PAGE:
‘At home, this simply does not happen because of the emphasis on specialisation. It’s nice to get away from that controlled environment – even just for a short time.

‘In the field I have the chance to think more creatively and design accounting systems from scratch. I also train others, which is extremely rewarding, and get to see close up how different organisations function under pressure. Most important, I can apply all this to my work back home.

‘I would definitely encourage other accountants to work with aid agencies for a spell overseas. Concern provides first-timers with all the support and training required.

‘I wouldn’t do it full-time because it’s impossible to juggle with my life at home, so the occasional posting strikes the perfect balance.

‘It may not be for everyone and it certainly takes some getting used to, but it teaches you resourcefulness and opens your mind to what really goes on behind the headlines.’

In the past decade, the voluntary sector has largely shrugged off its parochial image and attracted many a financial high-flyer. Large charities such as Oxfam have an annual turnover of £100m, with over a third earmarked for emergency relief work.

But, despite the burgeoning influence of the voluntary sector there are still very few, if any, formal links between large charities and the accountancy world set up to send staff abroad. KPMG, to its credit, has an informal arrangement with Concern to release auditors from time to time but little else seems to fill the void.

Significantly, this is set against a shortage of accountants living and working in the field. Voluntary Service Overseas presently has num-erous placements available for accountants in countries as diverse as Zaire, Macedonia and the Maldives.

But the few accountants willing to put their lives on hold for so long is forcing a change. In March, VSO launched the Business Partnership Scheme to forge lasting links with the busi-ness community.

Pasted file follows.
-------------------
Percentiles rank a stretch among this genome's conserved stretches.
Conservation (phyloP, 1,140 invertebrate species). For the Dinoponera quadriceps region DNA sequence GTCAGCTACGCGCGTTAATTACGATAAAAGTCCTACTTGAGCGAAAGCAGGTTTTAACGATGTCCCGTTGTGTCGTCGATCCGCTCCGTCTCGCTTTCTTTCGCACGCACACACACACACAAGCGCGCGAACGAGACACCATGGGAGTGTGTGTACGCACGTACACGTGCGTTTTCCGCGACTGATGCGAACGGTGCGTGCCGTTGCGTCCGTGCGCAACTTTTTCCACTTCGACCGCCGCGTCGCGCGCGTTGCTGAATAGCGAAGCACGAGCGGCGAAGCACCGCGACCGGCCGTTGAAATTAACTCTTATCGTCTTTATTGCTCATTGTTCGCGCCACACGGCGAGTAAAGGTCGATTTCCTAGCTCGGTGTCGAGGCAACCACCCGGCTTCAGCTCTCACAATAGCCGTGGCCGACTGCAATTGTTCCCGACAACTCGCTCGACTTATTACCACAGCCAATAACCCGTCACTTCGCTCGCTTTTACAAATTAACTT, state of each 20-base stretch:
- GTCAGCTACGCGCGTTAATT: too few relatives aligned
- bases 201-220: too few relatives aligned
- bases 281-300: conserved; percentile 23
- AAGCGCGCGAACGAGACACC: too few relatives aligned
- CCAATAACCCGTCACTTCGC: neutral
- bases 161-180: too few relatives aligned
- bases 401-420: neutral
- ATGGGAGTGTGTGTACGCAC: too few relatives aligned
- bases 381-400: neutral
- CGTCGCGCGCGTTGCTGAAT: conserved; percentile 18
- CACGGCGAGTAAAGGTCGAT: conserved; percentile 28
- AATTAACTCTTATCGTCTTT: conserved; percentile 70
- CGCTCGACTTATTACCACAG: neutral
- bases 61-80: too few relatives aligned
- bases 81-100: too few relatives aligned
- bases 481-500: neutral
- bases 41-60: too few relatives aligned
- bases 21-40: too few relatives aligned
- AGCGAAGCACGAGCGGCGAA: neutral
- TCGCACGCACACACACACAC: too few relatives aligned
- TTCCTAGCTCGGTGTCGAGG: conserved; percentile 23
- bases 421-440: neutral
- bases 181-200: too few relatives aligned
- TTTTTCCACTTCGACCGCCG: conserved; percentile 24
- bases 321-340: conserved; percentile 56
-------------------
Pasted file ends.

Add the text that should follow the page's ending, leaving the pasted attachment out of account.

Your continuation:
According to Emma Paulo, spokesperson for VSO, the average time spent abroad will be between three and 12 months. ‘In the last two years we have had double the number of requests for accountants and business advisors. To keep up with demand we need to work more closely with the business community to encourage them to release staff for a manageable period.

In return, volunteers are able to report and research on emerging markets where they find themselves posted and seek out business opportunities for their company.’

Oxfam, the UK’s largest charity, is also considering new ways to attract accountants to supervise auditing and training in the 70 countries it operates. The charity already has five accountants in the Balkans and a further three on stand-by as part of a rapid response team.

Gopal Rao, head of international finance at Oxfam GB, says he is looking into ways of building up a pool of accountants willing to travel at short notice. ‘It’s something we are turning out attention to,’ he says. ‘In the future we might try to set up a database of accountants trained by us and willing to travel at short notice. This might mean six weeks notice for a three month project. Similar systems work well in other divisions of Oxfam so why should finance be any different?’

Rao is more concerned with the type of candidate rather than the number coming forward. ‘At Oxfam we look for people with the mental toughness to handle working in extreme conditions,’ he says.

‘In acute circumstances people could be dying around you but you have to remain professional. Candidates must also demonstrate they are empathetic to the work of Oxfam which is about saving and improving lives.’

Joy Holveson, a 37-year-old finance manager, is the embodiment of this. Now wor-king full-time for a London-based charity called Water Aid, she has spent much of her professional life working abroad and welcomes stronger links between accountancy firms and the voluntary sector.

‘Ten years ago if you went abroad with a charity you were not really thought of as a career accountant. Things have changed and it’s now more common to work abroad than ever before.

‘Whether you go just once or make a career out of it, you will come back a little different. It changes your values and broadens your mind while sitting in the same London office year on year on end will probably result in the opposite.’


Concern Worldwide (HQ in Dublin): 00 353 1 4754162

VSO (individual enquiries): 0181 780 7500; or

VSO (Business Partnership Scheme) Michael Shann: 0181 780 7427

Oxfam (HQ): 01865 311311

WaterAid: 0171 293 4500

Marc Lopatin is a freelance journalist